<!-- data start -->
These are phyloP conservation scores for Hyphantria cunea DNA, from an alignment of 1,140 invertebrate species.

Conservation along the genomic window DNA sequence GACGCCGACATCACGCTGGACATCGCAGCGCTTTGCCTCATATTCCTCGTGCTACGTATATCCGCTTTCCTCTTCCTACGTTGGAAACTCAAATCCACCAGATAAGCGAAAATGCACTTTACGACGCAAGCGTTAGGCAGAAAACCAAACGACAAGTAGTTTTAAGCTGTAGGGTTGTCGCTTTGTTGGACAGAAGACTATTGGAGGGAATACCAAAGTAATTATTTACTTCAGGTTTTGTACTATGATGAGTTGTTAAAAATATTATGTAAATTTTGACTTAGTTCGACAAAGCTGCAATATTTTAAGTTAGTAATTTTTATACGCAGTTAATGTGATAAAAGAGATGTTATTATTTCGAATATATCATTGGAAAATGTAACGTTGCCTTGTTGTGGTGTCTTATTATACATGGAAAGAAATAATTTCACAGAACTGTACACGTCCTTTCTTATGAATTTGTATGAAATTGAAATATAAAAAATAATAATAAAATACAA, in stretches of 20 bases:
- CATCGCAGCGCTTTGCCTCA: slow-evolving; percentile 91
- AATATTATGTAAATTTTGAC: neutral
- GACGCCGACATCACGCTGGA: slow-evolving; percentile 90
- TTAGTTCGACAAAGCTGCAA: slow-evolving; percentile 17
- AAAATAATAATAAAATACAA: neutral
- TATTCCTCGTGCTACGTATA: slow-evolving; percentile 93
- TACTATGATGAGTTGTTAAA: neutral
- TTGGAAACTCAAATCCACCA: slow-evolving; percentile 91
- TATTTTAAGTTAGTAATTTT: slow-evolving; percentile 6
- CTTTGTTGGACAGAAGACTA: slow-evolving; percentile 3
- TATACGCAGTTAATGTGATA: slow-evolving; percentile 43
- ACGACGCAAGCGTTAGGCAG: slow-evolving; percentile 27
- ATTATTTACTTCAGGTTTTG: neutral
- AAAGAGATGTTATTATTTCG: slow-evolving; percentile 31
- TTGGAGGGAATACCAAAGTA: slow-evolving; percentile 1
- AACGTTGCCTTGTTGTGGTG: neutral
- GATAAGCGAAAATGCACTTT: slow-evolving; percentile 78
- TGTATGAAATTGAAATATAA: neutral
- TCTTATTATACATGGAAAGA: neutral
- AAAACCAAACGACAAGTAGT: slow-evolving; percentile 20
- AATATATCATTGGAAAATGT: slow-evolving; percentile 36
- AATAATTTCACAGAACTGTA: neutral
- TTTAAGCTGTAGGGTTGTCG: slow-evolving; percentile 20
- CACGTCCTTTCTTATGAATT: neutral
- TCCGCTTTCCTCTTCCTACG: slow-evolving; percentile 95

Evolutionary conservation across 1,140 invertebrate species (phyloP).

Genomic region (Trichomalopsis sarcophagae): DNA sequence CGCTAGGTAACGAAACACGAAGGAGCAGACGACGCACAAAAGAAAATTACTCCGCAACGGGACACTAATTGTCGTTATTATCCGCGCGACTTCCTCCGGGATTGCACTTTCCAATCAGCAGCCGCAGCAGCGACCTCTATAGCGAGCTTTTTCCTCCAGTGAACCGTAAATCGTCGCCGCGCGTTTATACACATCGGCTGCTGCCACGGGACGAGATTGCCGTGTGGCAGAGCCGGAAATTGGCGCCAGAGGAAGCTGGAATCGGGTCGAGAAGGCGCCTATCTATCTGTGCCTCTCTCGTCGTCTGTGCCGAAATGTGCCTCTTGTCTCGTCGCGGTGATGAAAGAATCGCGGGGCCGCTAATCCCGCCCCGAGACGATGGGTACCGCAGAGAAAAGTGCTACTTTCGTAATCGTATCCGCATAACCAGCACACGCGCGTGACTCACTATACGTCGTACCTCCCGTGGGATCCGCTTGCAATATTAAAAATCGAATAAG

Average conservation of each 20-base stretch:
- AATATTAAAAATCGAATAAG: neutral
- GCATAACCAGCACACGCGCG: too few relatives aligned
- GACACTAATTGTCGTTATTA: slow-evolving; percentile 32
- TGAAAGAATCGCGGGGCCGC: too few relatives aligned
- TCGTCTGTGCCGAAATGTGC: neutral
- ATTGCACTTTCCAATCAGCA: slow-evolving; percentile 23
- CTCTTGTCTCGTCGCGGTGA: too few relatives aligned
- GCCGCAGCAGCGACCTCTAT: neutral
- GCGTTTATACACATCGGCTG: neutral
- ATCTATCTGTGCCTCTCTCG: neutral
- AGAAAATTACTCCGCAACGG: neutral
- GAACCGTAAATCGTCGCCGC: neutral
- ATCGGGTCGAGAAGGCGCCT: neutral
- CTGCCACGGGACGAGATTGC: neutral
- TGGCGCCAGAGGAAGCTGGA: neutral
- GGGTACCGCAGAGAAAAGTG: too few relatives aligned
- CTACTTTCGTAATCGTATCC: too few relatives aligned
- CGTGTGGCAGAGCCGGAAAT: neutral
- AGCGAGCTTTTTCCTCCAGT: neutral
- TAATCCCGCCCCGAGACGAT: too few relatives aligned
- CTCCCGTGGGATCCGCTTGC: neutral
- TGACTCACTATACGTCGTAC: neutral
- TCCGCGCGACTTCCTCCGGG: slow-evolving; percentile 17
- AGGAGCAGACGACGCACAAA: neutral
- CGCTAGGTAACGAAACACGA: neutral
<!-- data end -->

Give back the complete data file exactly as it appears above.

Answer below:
These are phyloP conservation scores for Hyphantria cunea DNA, from an alignment of 1,140 invertebrate species.

Conservation along the genomic window DNA sequence GACGCCGACATCACGCTGGACATCGCAGCGCTTTGCCTCATATTCCTCGTGCTACGTATATCCGCTTTCCTCTTCCTACGTTGGAAACTCAAATCCACCAGATAAGCGAAAATGCACTTTACGACGCAAGCGTTAGGCAGAAAACCAAACGACAAGTAGTTTTAAGCTGTAGGGTTGTCGCTTTGTTGGACAGAAGACTATTGGAGGGAATACCAAAGTAATTATTTACTTCAGGTTTTGTACTATGATGAGTTGTTAAAAATATTATGTAAATTTTGACTTAGTTCGACAAAGCTGCAATATTTTAAGTTAGTAATTTTTATACGCAGTTAATGTGATAAAAGAGATGTTATTATTTCGAATATATCATTGGAAAATGTAACGTTGCCTTGTTGTGGTGTCTTATTATACATGGAAAGAAATAATTTCACAGAACTGTACACGTCCTTTCTTATGAATTTGTATGAAATTGAAATATAAAAAATAATAATAAAATACAA, in stretches of 20 bases:
- CATCGCAGCGCTTTGCCTCA: slow-evolving; percentile 91
- AATATTATGTAAATTTTGAC: neutral
- GACGCCGACATCACGCTGGA: slow-evolving; percentile 90
- TTAGTTCGACAAAGCTGCAA: slow-evolving; percentile 17
- AAAATAATAATAAAATACAA: neutral
- TATTCCTCGTGCTACGTATA: slow-evolving; percentile 93
- TACTATGATGAGTTGTTAAA: neutral
- TTGGAAACTCAAATCCACCA: slow-evolving; percentile 91
- TATTTTAAGTTAGTAATTTT: slow-evolving; percentile 6
- CTTTGTTGGACAGAAGACTA: slow-evolving; percentile 3
- TATACGCAGTTAATGTGATA: slow-evolving; percentile 43
- ACGACGCAAGCGTTAGGCAG: slow-evolving; percentile 27
- ATTATTTACTTCAGGTTTTG: neutral
- AAAGAGATGTTATTATTTCG: slow-evolving; percentile 31
- TTGGAGGGAATACCAAAGTA: slow-evolving; percentile 1
- AACGTTGCCTTGTTGTGGTG: neutral
- GATAAGCGAAAATGCACTTT: slow-evolving; percentile 78
- TGTATGAAATTGAAATATAA: neutral
- TCTTATTATACATGGAAAGA: neutral
- AAAACCAAACGACAAGTAGT: slow-evolving; percentile 20
- AATATATCATTGGAAAATGT: slow-evolving; percentile 36
- AATAATTTCACAGAACTGTA: neutral
- TTTAAGCTGTAGGGTTGTCG: slow-evolving; percentile 20
- CACGTCCTTTCTTATGAATT: neutral
- TCCGCTTTCCTCTTCCTACG: slow-evolving; percentile 95

Evolutionary conservation across 1,140 invertebrate species (phyloP).

Genomic region (Trichomalopsis sarcophagae): DNA sequence CGCTAGGTAACGAAACACGAAGGAGCAGACGACGCACAAAAGAAAATTACTCCGCAACGGGACACTAATTGTCGTTATTATCCGCGCGACTTCCTCCGGGATTGCACTTTCCAATCAGCAGCCGCAGCAGCGACCTCTATAGCGAGCTTTTTCCTCCAGTGAACCGTAAATCGTCGCCGCGCGTTTATACACATCGGCTGCTGCCACGGGACGAGATTGCCGTGTGGCAGAGCCGGAAATTGGCGCCAGAGGAAGCTGGAATCGGGTCGAGAAGGCGCCTATCTATCTGTGCCTCTCTCGTCGTCTGTGCCGAAATGTGCCTCTTGTCTCGTCGCGGTGATGAAAGAATCGCGGGGCCGCTAATCCCGCCCCGAGACGATGGGTACCGCAGAGAAAAGTGCTACTTTCGTAATCGTATCCGCATAACCAGCACACGCGCGTGACTCACTATACGTCGTACCTCCCGTGGGATCCGCTTGCAATATTAAAAATCGAATAAG

Average conservation of each 20-base stretch:
- AATATTAAAAATCGAATAAG: neutral
- GCATAACCAGCACACGCGCG: too few relatives aligned
- GACACTAATTGTCGTTATTA: slow-evolving; percentile 32
- TGAAAGAATCGCGGGGCCGC: too few relatives aligned
- TCGTCTGTGCCGAAATGTGC: neutral
- ATTGCACTTTCCAATCAGCA: slow-evolving; percentile 23
- CTCTTGTCTCGTCGCGGTGA: too few relatives aligned
- GCCGCAGCAGCGACCTCTAT: neutral
- GCGTTTATACACATCGGCTG: neutral
- ATCTATCTGTGCCTCTCTCG: neutral
- AGAAAATTACTCCGCAACGG: neutral
- GAACCGTAAATCGTCGCCGC: neutral
- ATCGGGTCGAGAAGGCGCCT: neutral
- CTGCCACGGGACGAGATTGC: neutral
- TGGCGCCAGAGGAAGCTGGA: neutral
- GGGTACCGCAGAGAAAAGTG: too few relatives aligned
- CTACTTTCGTAATCGTATCC: too few relatives aligned
- CGTGTGGCAGAGCCGGAAAT: neutral
- AGCGAGCTTTTTCCTCCAGT: neutral
- TAATCCCGCCCCGAGACGAT: too few relatives aligned
- CTCCCGTGGGATCCGCTTGC: neutral
- TGACTCACTATACGTCGTAC: neutral
- TCCGCGCGACTTCCTCCGGG: slow-evolving; percentile 17
- AGGAGCAGACGACGCACAAA: neutral
- CGCTAGGTAACGAAACACGA: neutral